Learning Aims:
  • Determine qualitatively relation between string length and its fundamental frequency
  • Discover that only certain lengths of the string are used when playing music
  • Pen and paper
  • Coach 6 file with original data
Suggestions for use:

In this activity students analyse positions where a bass player places his fingers during playing different notes. The students use the graph to answer the given questions. During the activity they get a better understanding of what is showed in the graph.

The questions 1 to 4 are easy to answer for most students. Question 5 goes a little deeper and requires some calculations. It is up to the teacher to decide how much help is needed here.

Depending on the spirit in the class and the skills in music, the teacher can decide how much time is spend on question 6 (let the students guess which tune is played). Even make a contest out of it (be sure to remove the link to the answer in the worksheet) or let the students draw a graph for another simple tune.

Answers to the questions in the worksheet:

There are six different notes played (question 1) and the first time the A is played, the finger is a bit too high (question 2). When the finger is too high, the string is too long and the tone is too low (question 3). The semitone (question 4) between F# and G is also clear from this picture.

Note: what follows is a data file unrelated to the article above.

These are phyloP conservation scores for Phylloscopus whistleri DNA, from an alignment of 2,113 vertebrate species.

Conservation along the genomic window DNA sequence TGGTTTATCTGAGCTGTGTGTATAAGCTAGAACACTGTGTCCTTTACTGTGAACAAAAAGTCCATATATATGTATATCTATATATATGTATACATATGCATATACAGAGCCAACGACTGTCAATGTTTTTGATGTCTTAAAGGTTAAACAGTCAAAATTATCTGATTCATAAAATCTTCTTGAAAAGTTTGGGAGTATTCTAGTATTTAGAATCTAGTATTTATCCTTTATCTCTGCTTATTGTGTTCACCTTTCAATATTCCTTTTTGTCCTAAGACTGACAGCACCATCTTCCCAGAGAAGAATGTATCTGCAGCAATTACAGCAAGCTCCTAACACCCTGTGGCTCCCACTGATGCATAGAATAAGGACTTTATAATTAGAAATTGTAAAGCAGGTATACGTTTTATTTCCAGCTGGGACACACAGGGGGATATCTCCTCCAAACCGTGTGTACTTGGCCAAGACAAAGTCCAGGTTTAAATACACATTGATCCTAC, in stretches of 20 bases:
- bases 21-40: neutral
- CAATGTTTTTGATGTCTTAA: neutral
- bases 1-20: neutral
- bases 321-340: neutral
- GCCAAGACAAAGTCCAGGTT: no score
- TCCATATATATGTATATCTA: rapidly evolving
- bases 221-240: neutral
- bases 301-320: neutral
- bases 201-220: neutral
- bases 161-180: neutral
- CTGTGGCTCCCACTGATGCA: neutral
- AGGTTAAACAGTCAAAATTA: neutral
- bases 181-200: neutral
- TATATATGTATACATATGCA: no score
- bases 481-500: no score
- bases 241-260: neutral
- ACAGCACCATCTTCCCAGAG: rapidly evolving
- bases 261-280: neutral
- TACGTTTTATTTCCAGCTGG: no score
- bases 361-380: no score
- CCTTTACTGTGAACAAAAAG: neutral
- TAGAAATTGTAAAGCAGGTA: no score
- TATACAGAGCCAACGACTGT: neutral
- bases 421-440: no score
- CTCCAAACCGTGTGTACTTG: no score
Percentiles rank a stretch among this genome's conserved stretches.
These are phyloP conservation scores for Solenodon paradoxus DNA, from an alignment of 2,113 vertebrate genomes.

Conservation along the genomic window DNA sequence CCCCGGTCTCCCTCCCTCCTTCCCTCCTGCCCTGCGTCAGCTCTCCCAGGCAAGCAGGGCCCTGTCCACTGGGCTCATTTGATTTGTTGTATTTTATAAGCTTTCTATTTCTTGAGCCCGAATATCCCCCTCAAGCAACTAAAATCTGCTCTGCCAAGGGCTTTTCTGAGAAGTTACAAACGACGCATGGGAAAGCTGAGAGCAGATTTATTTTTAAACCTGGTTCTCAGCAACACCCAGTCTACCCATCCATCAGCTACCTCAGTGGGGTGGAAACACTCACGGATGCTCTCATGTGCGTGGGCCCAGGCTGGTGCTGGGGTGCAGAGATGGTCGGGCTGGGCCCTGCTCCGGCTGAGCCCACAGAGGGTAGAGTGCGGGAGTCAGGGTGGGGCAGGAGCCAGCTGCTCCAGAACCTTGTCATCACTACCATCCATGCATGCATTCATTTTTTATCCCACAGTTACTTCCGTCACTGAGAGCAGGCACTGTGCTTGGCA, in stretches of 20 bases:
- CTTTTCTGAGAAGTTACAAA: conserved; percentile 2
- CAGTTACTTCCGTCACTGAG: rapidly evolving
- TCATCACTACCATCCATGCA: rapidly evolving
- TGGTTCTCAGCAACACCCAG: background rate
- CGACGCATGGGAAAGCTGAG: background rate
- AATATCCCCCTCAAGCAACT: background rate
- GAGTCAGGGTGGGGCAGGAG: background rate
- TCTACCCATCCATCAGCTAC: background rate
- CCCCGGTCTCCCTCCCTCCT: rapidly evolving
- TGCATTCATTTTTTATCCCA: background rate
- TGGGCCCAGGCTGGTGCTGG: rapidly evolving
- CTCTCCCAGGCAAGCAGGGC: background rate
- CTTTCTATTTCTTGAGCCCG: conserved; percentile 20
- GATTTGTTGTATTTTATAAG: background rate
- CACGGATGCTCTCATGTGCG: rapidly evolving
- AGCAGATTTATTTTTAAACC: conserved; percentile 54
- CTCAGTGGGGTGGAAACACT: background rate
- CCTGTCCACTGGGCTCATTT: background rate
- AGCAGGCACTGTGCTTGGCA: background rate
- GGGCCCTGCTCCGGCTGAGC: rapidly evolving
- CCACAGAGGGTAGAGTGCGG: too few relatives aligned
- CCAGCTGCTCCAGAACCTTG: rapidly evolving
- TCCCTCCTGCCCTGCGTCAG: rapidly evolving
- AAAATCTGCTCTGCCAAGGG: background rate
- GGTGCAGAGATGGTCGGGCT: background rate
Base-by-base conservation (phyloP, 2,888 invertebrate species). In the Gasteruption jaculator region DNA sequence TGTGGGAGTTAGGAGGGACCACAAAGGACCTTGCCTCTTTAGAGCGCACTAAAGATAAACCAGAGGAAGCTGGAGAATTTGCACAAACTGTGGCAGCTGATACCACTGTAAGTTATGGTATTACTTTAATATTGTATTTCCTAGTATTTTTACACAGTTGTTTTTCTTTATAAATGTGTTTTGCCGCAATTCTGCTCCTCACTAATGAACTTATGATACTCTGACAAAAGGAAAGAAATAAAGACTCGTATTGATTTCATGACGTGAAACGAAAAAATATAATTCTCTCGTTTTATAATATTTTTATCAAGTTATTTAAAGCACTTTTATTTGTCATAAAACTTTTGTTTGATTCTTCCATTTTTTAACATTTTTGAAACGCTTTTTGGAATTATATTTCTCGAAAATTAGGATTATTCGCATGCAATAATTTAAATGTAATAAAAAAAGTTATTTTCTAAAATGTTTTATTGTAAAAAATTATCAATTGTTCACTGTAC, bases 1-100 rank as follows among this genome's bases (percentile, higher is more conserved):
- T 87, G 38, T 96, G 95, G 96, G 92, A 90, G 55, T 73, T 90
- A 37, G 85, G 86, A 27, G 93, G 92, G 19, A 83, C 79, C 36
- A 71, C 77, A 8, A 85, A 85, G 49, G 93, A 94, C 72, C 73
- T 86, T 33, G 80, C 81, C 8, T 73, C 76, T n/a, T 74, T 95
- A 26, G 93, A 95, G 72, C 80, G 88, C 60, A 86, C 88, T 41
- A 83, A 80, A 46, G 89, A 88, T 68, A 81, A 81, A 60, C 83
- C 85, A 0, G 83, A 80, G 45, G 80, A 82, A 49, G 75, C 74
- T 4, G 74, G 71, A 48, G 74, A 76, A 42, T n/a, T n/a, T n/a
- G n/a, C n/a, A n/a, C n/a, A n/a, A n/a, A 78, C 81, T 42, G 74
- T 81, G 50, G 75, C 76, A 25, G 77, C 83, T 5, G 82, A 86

In the picture below the graph of position of the finger of the bass player against time is combined with a picture of a guitar. The positions match the positions of frets of the guitar. The names of the tones played are also indicated.

Question 5:

Going from the first notes (D) to the third note played (an A at t= 2 s) the frequency is multiplied by 1.5. This means that the remaining length of the string is 66,7 % of the original length. Thus, a difference of 33,3 % of string length is 32 cm (90-58). This means that the string has a length of 96 cm.

In reality this length is a bit more, the data are a bit disturbed because the bass is moved during the video recording. However, the differences between theory and measurement are not that big (less than 10%).

Possible questions: